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What is the Difference Between Alcohol Dependence and Alcohol Abuse?

- 6 sections

Medically Verified: 2/1/24

Medical Reviewer

Chief Editor


All of the information on this page has been reviewed and verified by a certified addiction professional.

Alcohol use is widely accepted and common in American culture. The Centers for Disease Control offer guidelines about alcohol use and recommend people drink moderately–or not at all.

But what happens if someone develops an unhealthy relationship with alcohol? And what is the line between alcohol abuse and alcohol dependence?

If you are curious about learning about alcohol dependence vs. alcohol abuse, reach out to the addiction specialists at the Carolina Center for Recovery. Learn about how our comprehensive treatment programs can help you overcome alcoholism so you can move forward.

How Much Alcohol is Too Much?

The Centers for Disease Control and Prevention (CDC) provides guidelines about moderate drinking, which is not associated with long-term health risks or complications. Moderate drinking is defined as:[1]

  • One or fewer alcoholic drinks daily for women
  • Two or fewer alcoholic drinks per day for men

A “drink” is:[2]

  • 12 ounces of beer
  • 5 ounces of wine
  • 8 ounces of malt liquor
  • 1.5 ounces of distilled spirits like vodka, gin, and tequila

Some drinks may contain more than one serving of alcohol, according to these guidelines. For example, some mixed drinks contain two or more shots of alcohol.

Heavy drinking is defined as drinking more than recommended over the course of a week. For men, this means having 15 or more drinks in a week. For women, it’s defined as 8 or more drinks in a week.

Heavy drinking can lead to physical dependence and addiction. It’s essential to be aware of the signs of alcohol abuse or dependence and seek treatment as quickly as possible.

Alcohol Dependence vs. Alcohol Abuse: What Are the Differences?

Alcohol abuse and alcohol dependence have different characteristics. It’s important to assess each person’s situation and seek the correct type of treatment.

Alcohol dependence

Alcohol dependence is a symptom of alcohol addiction or alcoholism. When you drink heavily for a long period, your body may adapt to the presence of alcohol in your systems and become unable to function without it. Then, if you try to stop drinking, your body will go into withdrawal.

Physical dependence is characterized by painful, sometimes life-threatening withdrawal symptoms that occur when you stop drinking or cut back on the amount that you drink.[3] While most people who struggle with alcoholism are dependent on alcohol, not everyone who abuses alcohol experiences alcohol dependence.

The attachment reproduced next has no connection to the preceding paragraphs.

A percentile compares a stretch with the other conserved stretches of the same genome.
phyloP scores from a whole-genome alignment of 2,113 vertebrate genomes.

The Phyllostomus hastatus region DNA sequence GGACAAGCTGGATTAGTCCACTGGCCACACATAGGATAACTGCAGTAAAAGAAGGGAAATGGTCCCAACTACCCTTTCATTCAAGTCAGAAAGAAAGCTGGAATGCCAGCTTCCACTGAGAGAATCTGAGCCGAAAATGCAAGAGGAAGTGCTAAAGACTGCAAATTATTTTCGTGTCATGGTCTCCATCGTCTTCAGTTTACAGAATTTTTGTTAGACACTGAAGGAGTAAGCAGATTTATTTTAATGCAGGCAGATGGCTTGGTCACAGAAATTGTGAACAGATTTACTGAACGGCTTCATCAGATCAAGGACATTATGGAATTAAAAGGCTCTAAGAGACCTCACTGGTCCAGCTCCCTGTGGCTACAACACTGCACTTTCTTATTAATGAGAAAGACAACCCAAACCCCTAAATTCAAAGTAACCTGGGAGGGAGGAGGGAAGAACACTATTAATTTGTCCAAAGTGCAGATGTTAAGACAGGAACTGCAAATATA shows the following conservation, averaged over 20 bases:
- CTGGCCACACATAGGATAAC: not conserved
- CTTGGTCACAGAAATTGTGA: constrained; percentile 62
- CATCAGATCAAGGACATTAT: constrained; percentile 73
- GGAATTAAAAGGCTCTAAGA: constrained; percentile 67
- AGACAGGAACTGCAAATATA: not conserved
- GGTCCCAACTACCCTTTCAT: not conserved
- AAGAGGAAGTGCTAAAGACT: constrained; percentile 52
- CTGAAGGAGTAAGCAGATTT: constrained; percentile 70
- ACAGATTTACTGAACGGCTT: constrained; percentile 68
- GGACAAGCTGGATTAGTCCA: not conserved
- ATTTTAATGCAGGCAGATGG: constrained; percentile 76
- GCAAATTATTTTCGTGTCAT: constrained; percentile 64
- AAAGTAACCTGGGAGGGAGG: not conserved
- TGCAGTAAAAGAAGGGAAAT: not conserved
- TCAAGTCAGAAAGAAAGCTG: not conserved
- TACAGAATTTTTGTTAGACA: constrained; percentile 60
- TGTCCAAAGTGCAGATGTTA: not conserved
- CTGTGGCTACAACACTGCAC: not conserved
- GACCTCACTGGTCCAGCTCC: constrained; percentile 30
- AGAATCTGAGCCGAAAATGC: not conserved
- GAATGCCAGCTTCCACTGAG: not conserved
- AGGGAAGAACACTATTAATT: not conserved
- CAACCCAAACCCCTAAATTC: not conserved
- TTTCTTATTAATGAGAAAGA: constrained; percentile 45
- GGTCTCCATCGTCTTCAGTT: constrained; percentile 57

Alcohol abuse

Alcohol abuse is different from alcohol dependence. While it may be less severe, it can still lead to harmful consequences and complications. One episode of alcohol abuse can lead to an accident or injury that results in life-altering legal, social, and financial trouble.

Alcohol abuse can cause significant emotional, physical, and behavioral changes. Some of the signs of alcohol abuse include:

  • Neglecting responsibilities at home, work, or school
  • Isolating
  • Binge drinking regularly–meaning that they consume a lot of drinks in a short period
  • Engaging in risky behaviors, such as having unsafe sex or driving while intoxicated

Alcohol abuse and dependence are two separate conditions with different characteristics, but they are related. Without interventions, alcohol abuse can lead to alcohol dependence.

Getting Treatment For Alcohol Dependence

If you are physically dependent on alcohol, it’s likely that you have an alcohol use disorder. Alcohol use disorder is a complex condition that requires comprehensive treatment, usually beginning with medically-supported detox.[4] When someone who has been drinking heavily suddenly stops, they’re likely to experience a range of uncomfortable–and sometimes dangerous–withdrawal symptoms.

Alcohol withdrawal symptoms may include:

  • Anxiety
  • Tremors
  • Nausea
  • Sweating
  • Mood swings
  • Depression
  • NIghtmares
  • Rapid heart rate

Very rarely, people may develop a severe condition called Delirium Tremens (DTs), which causes severe symptoms that include:

  • Extreme agitation
  • Intense confusion
  • Hallucinations
  • Seizures

Getting treatment and supervision in a medically-supported detox is the best way to ensure you have a safe, complete detox from alcohol. Then, you must continue treatment to identify the roots of your alcohol dependence and learn skills to avoid relapse for life. Alcohol abuse treatment plans are tailored to meet each person’s unique needs and include:

  • Individual counseling
  • Group therapy
  • Family therapy
  • Medications
  • Mental health treatment
  • Relapse prevention education
  • Holistic therapies like mindfulness, exercise, art therapy, and nutrition support

People with alcohol abuse may not require the same level of treatment as those with alcohol dependence. However, they must seek treatment that helps them understand why they abuse alcohol and gives them new, healthy coping skills to manage stress and challenges.

Alcohol rehab is offered in a variety of settings and levels of care. Talk to your doctor or an addiction specialist to determine which type of treatment you need to put alcohol misuse in the past and move toward a healthier future.

Find Help for Alcohol Abuse and Dependence Now

If you want to learn more about the differences between alcohol dependence vs. alcohol abuse or need to find help for yourself or a loved one, reach out to the Carolina Center for Recovery staff today. Don’t wait another day for the help and support you deserve. Effective, compassionate treatment is just a phone call away. Call us today to get started in your recovery.